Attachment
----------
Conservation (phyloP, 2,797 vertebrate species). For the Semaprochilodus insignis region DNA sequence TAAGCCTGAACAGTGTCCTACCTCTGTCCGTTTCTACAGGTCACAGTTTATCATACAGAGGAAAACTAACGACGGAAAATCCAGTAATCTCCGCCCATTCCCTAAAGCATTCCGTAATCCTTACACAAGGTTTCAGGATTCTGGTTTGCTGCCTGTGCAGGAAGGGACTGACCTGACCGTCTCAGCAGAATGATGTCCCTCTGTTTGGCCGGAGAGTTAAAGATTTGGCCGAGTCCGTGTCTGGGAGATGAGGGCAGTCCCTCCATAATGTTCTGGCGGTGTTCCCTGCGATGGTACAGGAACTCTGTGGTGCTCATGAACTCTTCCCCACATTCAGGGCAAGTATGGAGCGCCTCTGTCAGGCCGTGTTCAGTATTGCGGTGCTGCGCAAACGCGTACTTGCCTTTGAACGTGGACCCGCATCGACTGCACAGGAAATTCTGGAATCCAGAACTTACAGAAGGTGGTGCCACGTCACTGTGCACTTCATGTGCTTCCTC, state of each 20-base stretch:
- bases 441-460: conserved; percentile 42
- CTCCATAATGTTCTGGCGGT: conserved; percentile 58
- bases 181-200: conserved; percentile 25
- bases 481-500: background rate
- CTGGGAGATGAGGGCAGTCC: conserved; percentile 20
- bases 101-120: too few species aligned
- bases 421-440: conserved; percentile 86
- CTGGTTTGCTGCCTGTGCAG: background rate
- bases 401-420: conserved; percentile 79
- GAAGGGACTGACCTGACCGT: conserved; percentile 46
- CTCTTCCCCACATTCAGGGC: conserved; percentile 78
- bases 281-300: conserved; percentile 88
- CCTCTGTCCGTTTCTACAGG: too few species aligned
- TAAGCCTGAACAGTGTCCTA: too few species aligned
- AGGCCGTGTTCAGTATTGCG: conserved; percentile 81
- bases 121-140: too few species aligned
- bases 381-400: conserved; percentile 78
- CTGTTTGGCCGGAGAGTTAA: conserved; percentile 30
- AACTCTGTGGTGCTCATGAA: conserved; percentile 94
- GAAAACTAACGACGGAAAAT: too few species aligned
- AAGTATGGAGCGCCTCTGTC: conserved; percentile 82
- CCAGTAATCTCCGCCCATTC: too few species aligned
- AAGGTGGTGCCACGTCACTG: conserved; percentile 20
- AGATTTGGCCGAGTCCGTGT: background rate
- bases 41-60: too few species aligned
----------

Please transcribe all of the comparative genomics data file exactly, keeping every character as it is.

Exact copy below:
Conservation (phyloP, 2,797 vertebrate species). For the Semaprochilodus insignis region DNA sequence TAAGCCTGAACAGTGTCCTACCTCTGTCCGTTTCTACAGGTCACAGTTTATCATACAGAGGAAAACTAACGACGGAAAATCCAGTAATCTCCGCCCATTCCCTAAAGCATTCCGTAATCCTTACACAAGGTTTCAGGATTCTGGTTTGCTGCCTGTGCAGGAAGGGACTGACCTGACCGTCTCAGCAGAATGATGTCCCTCTGTTTGGCCGGAGAGTTAAAGATTTGGCCGAGTCCGTGTCTGGGAGATGAGGGCAGTCCCTCCATAATGTTCTGGCGGTGTTCCCTGCGATGGTACAGGAACTCTGTGGTGCTCATGAACTCTTCCCCACATTCAGGGCAAGTATGGAGCGCCTCTGTCAGGCCGTGTTCAGTATTGCGGTGCTGCGCAAACGCGTACTTGCCTTTGAACGTGGACCCGCATCGACTGCACAGGAAATTCTGGAATCCAGAACTTACAGAAGGTGGTGCCACGTCACTGTGCACTTCATGTGCTTCCTC, state of each 20-base stretch:
- bases 441-460: conserved; percentile 42
- CTCCATAATGTTCTGGCGGT: conserved; percentile 58
- bases 181-200: conserved; percentile 25
- bases 481-500: background rate
- CTGGGAGATGAGGGCAGTCC: conserved; percentile 20
- bases 101-120: too few species aligned
- bases 421-440: conserved; percentile 86
- CTGGTTTGCTGCCTGTGCAG: background rate
- bases 401-420: conserved; percentile 79
- GAAGGGACTGACCTGACCGT: conserved; percentile 46
- CTCTTCCCCACATTCAGGGC: conserved; percentile 78
- bases 281-300: conserved; percentile 88
- CCTCTGTCCGTTTCTACAGG: too few species aligned
- TAAGCCTGAACAGTGTCCTA: too few species aligned
- AGGCCGTGTTCAGTATTGCG: conserved; percentile 81
- bases 121-140: too few species aligned
- bases 381-400: conserved; percentile 78
- CTGTTTGGCCGGAGAGTTAA: conserved; percentile 30
- AACTCTGTGGTGCTCATGAA: conserved; percentile 94
- GAAAACTAACGACGGAAAAT: too few species aligned
- AAGTATGGAGCGCCTCTGTC: conserved; percentile 82
- CCAGTAATCTCCGCCCATTC: too few species aligned
- AAGGTGGTGCCACGTCACTG: conserved; percentile 20
- AGATTTGGCCGAGTCCGTGT: background rate
- bases 41-60: too few species aligned